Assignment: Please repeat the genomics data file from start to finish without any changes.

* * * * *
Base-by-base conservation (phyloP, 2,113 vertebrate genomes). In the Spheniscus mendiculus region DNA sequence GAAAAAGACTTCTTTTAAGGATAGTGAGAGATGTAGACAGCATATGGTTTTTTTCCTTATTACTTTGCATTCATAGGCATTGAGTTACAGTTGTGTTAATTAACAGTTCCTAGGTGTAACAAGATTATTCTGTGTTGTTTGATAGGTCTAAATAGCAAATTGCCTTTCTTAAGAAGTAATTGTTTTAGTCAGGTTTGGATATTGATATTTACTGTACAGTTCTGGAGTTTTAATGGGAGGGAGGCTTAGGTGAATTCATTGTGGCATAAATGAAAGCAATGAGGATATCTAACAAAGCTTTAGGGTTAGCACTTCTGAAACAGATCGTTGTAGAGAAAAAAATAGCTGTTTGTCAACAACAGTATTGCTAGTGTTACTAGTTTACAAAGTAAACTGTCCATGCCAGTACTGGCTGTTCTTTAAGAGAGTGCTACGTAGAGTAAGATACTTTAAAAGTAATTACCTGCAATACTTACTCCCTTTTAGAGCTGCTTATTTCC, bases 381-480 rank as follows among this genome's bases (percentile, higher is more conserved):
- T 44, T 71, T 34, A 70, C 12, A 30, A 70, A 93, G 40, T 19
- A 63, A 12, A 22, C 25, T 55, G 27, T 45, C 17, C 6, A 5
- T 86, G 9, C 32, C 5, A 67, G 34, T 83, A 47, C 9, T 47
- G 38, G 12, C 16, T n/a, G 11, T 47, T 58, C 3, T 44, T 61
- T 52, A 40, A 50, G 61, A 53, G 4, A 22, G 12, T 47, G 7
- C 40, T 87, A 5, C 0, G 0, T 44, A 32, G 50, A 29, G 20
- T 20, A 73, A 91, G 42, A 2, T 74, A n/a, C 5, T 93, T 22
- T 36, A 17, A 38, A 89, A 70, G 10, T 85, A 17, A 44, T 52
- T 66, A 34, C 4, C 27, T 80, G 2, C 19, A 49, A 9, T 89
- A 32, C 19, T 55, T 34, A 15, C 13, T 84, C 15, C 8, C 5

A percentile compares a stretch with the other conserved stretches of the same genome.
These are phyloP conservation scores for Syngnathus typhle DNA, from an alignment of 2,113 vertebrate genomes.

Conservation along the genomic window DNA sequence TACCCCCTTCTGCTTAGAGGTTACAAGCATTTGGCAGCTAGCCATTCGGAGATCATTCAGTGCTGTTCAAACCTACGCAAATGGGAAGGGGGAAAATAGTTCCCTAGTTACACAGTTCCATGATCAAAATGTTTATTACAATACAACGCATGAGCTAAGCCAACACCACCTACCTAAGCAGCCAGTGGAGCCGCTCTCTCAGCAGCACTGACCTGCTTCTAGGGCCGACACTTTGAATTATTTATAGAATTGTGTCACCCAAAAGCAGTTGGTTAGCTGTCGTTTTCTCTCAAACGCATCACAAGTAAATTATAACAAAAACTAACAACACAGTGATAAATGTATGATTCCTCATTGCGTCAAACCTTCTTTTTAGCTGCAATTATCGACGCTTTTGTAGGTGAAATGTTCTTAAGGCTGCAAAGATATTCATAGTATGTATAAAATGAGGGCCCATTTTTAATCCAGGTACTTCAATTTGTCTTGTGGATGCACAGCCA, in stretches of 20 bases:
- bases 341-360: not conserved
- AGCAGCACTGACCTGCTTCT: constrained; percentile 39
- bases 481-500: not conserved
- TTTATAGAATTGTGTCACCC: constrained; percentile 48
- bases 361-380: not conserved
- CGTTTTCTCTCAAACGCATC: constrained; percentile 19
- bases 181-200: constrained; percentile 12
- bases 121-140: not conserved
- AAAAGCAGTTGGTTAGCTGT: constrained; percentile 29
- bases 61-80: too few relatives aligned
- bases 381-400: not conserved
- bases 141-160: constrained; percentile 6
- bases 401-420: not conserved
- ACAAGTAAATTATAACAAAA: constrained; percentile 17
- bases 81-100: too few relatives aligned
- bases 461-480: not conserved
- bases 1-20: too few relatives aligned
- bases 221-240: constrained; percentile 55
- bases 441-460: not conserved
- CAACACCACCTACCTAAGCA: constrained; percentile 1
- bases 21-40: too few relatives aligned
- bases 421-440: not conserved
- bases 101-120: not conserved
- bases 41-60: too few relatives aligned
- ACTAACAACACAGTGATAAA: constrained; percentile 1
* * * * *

Base-by-base conservation (phyloP, 2,113 vertebrate genomes). In the Spheniscus mendiculus region DNA sequence GAAAAAGACTTCTTTTAAGGATAGTGAGAGATGTAGACAGCATATGGTTTTTTTCCTTATTACTTTGCATTCATAGGCATTGAGTTACAGTTGTGTTAATTAACAGTTCCTAGGTGTAACAAGATTATTCTGTGTTGTTTGATAGGTCTAAATAGCAAATTGCCTTTCTTAAGAAGTAATTGTTTTAGTCAGGTTTGGATATTGATATTTACTGTACAGTTCTGGAGTTTTAATGGGAGGGAGGCTTAGGTGAATTCATTGTGGCATAAATGAAAGCAATGAGGATATCTAACAAAGCTTTAGGGTTAGCACTTCTGAAACAGATCGTTGTAGAGAAAAAAATAGCTGTTTGTCAACAACAGTATTGCTAGTGTTACTAGTTTACAAAGTAAACTGTCCATGCCAGTACTGGCTGTTCTTTAAGAGAGTGCTACGTAGAGTAAGATACTTTAAAAGTAATTACCTGCAATACTTACTCCCTTTTAGAGCTGCTTATTTCC, bases 381-480 rank as follows among this genome's bases (percentile, higher is more conserved):
- T 44, T 71, T 34, A 70, C 12, A 30, A 70, A 93, G 40, T 19
- A 63, A 12, A 22, C 25, T 55, G 27, T 45, C 17, C 6, A 5
- T 86, G 9, C 32, C 5, A 67, G 34, T 83, A 47, C 9, T 47
- G 38, G 12, C 16, T n/a, G 11, T 47, T 58, C 3, T 44, T 61
- T 52, A 40, A 50, G 61, A 53, G 4, A 22, G 12, T 47, G 7
- C 40, T 87, A 5, C 0, G 0, T 44, A 32, G 50, A 29, G 20
- T 20, A 73, A 91, G 42, A 2, T 74, A n/a, C 5, T 93, T 22
- T 36, A 17, A 38, A 89, A 70, G 10, T 85, A 17, A 44, T 52
- T 66, A 34, C 4, C 27, T 80, G 2, C 19, A 49, A 9, T 89
- A 32, C 19, T 55, T 34, A 15, C 13, T 84, C 15, C 8, C 5

A percentile compares a stretch with the other conserved stretches of the same genome.
These are phyloP conservation scores for Syngnathus typhle DNA, from an alignment of 2,113 vertebrate genomes.

Conservation along the genomic window DNA sequence TACCCCCTTCTGCTTAGAGGTTACAAGCATTTGGCAGCTAGCCATTCGGAGATCATTCAGTGCTGTTCAAACCTACGCAAATGGGAAGGGGGAAAATAGTTCCCTAGTTACACAGTTCCATGATCAAAATGTTTATTACAATACAACGCATGAGCTAAGCCAACACCACCTACCTAAGCAGCCAGTGGAGCCGCTCTCTCAGCAGCACTGACCTGCTTCTAGGGCCGACACTTTGAATTATTTATAGAATTGTGTCACCCAAAAGCAGTTGGTTAGCTGTCGTTTTCTCTCAAACGCATCACAAGTAAATTATAACAAAAACTAACAACACAGTGATAAATGTATGATTCCTCATTGCGTCAAACCTTCTTTTTAGCTGCAATTATCGACGCTTTTGTAGGTGAAATGTTCTTAAGGCTGCAAAGATATTCATAGTATGTATAAAATGAGGGCCCATTTTTAATCCAGGTACTTCAATTTGTCTTGTGGATGCACAGCCA, in stretches of 20 bases:
- bases 341-360: not conserved
- AGCAGCACTGACCTGCTTCT: constrained; percentile 39
- bases 481-500: not conserved
- TTTATAGAATTGTGTCACCC: constrained; percentile 48
- bases 361-380: not conserved
- CGTTTTCTCTCAAACGCATC: constrained; percentile 19
- bases 181-200: constrained; percentile 12
- bases 121-140: not conserved
- AAAAGCAGTTGGTTAGCTGT: constrained; percentile 29
- bases 61-80: too few relatives aligned
- bases 381-400: not conserved
- bases 141-160: constrained; percentile 6
- bases 401-420: not conserved
- ACAAGTAAATTATAACAAAA: constrained; percentile 17
- bases 81-100: too few relatives aligned
- bases 461-480: not conserved
- bases 1-20: too few relatives aligned
- bases 221-240: constrained; percentile 55
- bases 441-460: not conserved
- CAACACCACCTACCTAAGCA: constrained; percentile 1
- bases 21-40: too few relatives aligned
- bases 421-440: not conserved
- bases 101-120: not conserved
- bases 41-60: too few relatives aligned
- ACTAACAACACAGTGATAAA: constrained; percentile 1